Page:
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When selling or purchasing a small business, ownership of the assets not only changes, but both entities also confront tax consequences.

When a sale or purchase of a group of assets constituting a business occurs, both entities must file Form 8594, Asset Acquisition Statement with their individual income tax returns.

Both entities must report the total sales price of the business and must agree to the allocation of the total sales price among seven different classes of assets.

Using this allocation method, the values are assigned according to the fair market value of the assets at the time of sale.

IRS Form 8594 provides the IRS with the following information:

  • The buyer’s depreciable basis in the assets transferred (based on fair market value)
  • How the seller determined the gain or loss on the sale

What is Fair Market Value?

Fair market value is the value deemed reasonable with what an asset could receive if offered to the public at large.

In the case of Form 8594, fair market value is the gross fair market value unreduced by mortgage, liens, pledges, or other liabilities.

For the purposes of determining the seller’s gain or loss, generally, the fair market value of any property is treated as being not less than any non-recourse debt to which the property is also subject.

Additionally, a liability which was incurred as a result of the acquisition of the property is disregarded to the extent such liability was not taken into account in determining the basis in such property.

Related: 30 Tax Statistics and Facts That Might Surprise You

What is the Residual Method?

After agreeing to a total sales price for the acquisition of assets, the price must be allocated using the residual method.  This method has the price allocated to each group of assets in a specific order.

The residual method must be used for any transfer of a group of assets constituting a trade or business and for which the buyer’s basis is determined only by the amount paid for the assets.

The buyer and seller enter into a written agreement as to how the sales price will be allocated among the seven group categories and this is formalized by filing Form 8594.

This agreement is binding on both parties unless the IRS determines the amounts to be inappropriate and requires the entities to revise their allocations.

What are the Form 8594 Instructions on Asset Classes?

Form 8594 instructions list seven classes of assets. For asset acquisitions occurring after March 15, 2001, make the allocation among the following assets in proportion to (but not more than) their fair market value on the purchase date in the following order:

1. Class I – Cash and general deposit accounts











Residual Method Allocation Order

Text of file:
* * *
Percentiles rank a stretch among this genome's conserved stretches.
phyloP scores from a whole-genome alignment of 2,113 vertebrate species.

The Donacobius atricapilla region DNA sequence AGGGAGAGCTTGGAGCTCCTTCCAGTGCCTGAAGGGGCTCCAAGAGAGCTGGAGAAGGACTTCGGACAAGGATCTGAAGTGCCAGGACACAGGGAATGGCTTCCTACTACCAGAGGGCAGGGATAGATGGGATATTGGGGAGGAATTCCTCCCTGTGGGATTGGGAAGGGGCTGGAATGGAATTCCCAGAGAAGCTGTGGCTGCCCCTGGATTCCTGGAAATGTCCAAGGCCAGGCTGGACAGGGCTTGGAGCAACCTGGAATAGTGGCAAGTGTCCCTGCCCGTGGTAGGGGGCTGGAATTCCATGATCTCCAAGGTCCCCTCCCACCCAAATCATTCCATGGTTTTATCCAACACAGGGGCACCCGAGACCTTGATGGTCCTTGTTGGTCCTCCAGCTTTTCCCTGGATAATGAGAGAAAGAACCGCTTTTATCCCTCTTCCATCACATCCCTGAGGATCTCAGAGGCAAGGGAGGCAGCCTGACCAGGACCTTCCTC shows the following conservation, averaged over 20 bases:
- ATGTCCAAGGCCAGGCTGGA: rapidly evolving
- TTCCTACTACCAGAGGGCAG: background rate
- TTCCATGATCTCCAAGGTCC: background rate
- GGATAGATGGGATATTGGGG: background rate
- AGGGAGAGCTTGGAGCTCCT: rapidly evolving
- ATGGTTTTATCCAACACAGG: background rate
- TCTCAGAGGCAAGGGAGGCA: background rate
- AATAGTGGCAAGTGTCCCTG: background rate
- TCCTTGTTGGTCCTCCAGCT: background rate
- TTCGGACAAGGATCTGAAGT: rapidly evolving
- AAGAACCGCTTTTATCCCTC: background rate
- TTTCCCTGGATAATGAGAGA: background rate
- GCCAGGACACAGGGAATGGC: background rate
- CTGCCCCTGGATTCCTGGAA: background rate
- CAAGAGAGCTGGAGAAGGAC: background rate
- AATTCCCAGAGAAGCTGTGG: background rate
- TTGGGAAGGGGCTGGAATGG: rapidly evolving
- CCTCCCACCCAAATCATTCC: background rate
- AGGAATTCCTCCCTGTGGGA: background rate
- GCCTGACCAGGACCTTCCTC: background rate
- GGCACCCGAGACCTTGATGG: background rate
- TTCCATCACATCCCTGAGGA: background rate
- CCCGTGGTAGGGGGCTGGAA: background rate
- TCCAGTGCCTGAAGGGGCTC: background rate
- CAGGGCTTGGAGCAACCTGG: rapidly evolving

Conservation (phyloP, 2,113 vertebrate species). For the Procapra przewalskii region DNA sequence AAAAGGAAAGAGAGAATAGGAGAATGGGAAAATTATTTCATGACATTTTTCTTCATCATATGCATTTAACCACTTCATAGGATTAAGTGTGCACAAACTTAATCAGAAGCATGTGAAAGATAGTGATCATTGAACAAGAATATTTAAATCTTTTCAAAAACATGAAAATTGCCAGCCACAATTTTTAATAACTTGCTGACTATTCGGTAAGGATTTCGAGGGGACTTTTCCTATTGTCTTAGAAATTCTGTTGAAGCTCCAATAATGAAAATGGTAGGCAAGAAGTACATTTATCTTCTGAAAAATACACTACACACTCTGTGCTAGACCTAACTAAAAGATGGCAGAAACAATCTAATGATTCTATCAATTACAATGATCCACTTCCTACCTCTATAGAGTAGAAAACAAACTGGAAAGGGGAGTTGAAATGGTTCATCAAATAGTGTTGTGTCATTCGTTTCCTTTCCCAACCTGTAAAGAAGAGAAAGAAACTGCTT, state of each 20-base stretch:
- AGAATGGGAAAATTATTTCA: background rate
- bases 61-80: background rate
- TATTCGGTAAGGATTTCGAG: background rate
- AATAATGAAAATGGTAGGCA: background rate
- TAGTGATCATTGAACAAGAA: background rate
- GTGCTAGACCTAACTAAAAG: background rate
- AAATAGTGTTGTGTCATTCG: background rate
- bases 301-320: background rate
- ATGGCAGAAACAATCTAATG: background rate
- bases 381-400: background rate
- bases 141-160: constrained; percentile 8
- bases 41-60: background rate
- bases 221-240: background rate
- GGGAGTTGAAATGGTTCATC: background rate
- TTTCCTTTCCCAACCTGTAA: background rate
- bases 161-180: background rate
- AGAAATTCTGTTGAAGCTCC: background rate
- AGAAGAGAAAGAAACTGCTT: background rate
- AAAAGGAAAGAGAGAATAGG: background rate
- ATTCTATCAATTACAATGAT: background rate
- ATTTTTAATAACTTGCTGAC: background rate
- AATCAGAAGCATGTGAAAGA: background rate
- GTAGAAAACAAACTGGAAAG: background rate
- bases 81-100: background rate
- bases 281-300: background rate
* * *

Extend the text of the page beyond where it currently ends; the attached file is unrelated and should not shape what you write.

If an asset described in Class I through VI is included in more than one category, you must include it in the lower number category. For example, if an asset is described in both (IV) and (VI), include it in (IV).

As you will see from the example below, the allocations were assigned in ascending order by class.  For assigning the residual method’s allocation order, start with the total sales price paid and reduce it by Class I assets (if any).

From there, allocate the remaining sales price to Class II assets, followed by Class III assets, and so on in ascending order.

Residual Method Allocation Example

Let’s look at a Form 8594 example.  Imagine you sold your business for $50,000 and it included no cash or deposit accounts, no securities, but equipment and furnishings and a customer list with fair market values of $30,000 and $10,000 respectively.

Additionally, there was inventory or stock on hand with a fair market value of $8,000.

The $50,000 would be allocated as follows:

  • $8,000 inventory to Class IV asset
  • $30,000 equipment and furnishings to Class V asset
  • $10,000 customer list to Class VI asset
  • $2,000 to goodwill, a Class VII asset

How is the Sale of a Business Taxed?

The sale of a business is not a sale of one asset.  Instead, all the assets which constitute the trade or business are sold together.

When this occurs, generally, each asset is treated as being sold separately for determining the gain or loss treatment.

Because businesses have many assets, when sold, when used in the trade or business they must be classified as:

  1. capital assets
  2. depreciable property
  3. real property
  4. property held for sale to customers (i.e., inventory or stock in trade)

The gain or loss on each asset is calculated separately.  The sale of capital assets results in either a short-term or long-term capital gain or loss.

The sale or real property or depreciable property held for longer than 1 year results in a gain or loss from a Section 1231 property transaction.  Finally, the sale of inventory results in ordinary income or loss.

Does the Seller Care how the Class Allocations are Made?

Because businesses are made up of many different types of assets, how they are treated can determine the different taxable treatment received.

In particular, how the assets of a business are identified during their sale can have a significant tax impact on the buyer and seller.

In the case of a seller’s point of view, they would want to designate as many items as possible into classes which will result in a long-term capital gain on sale.

This provides the best tax result for the sale because they will pay less than the short-term capital gains rate.

For example, the seller would prefer to designate a significant portion of the sales price to goodwill and minimize any allocations to furnishings and equipment.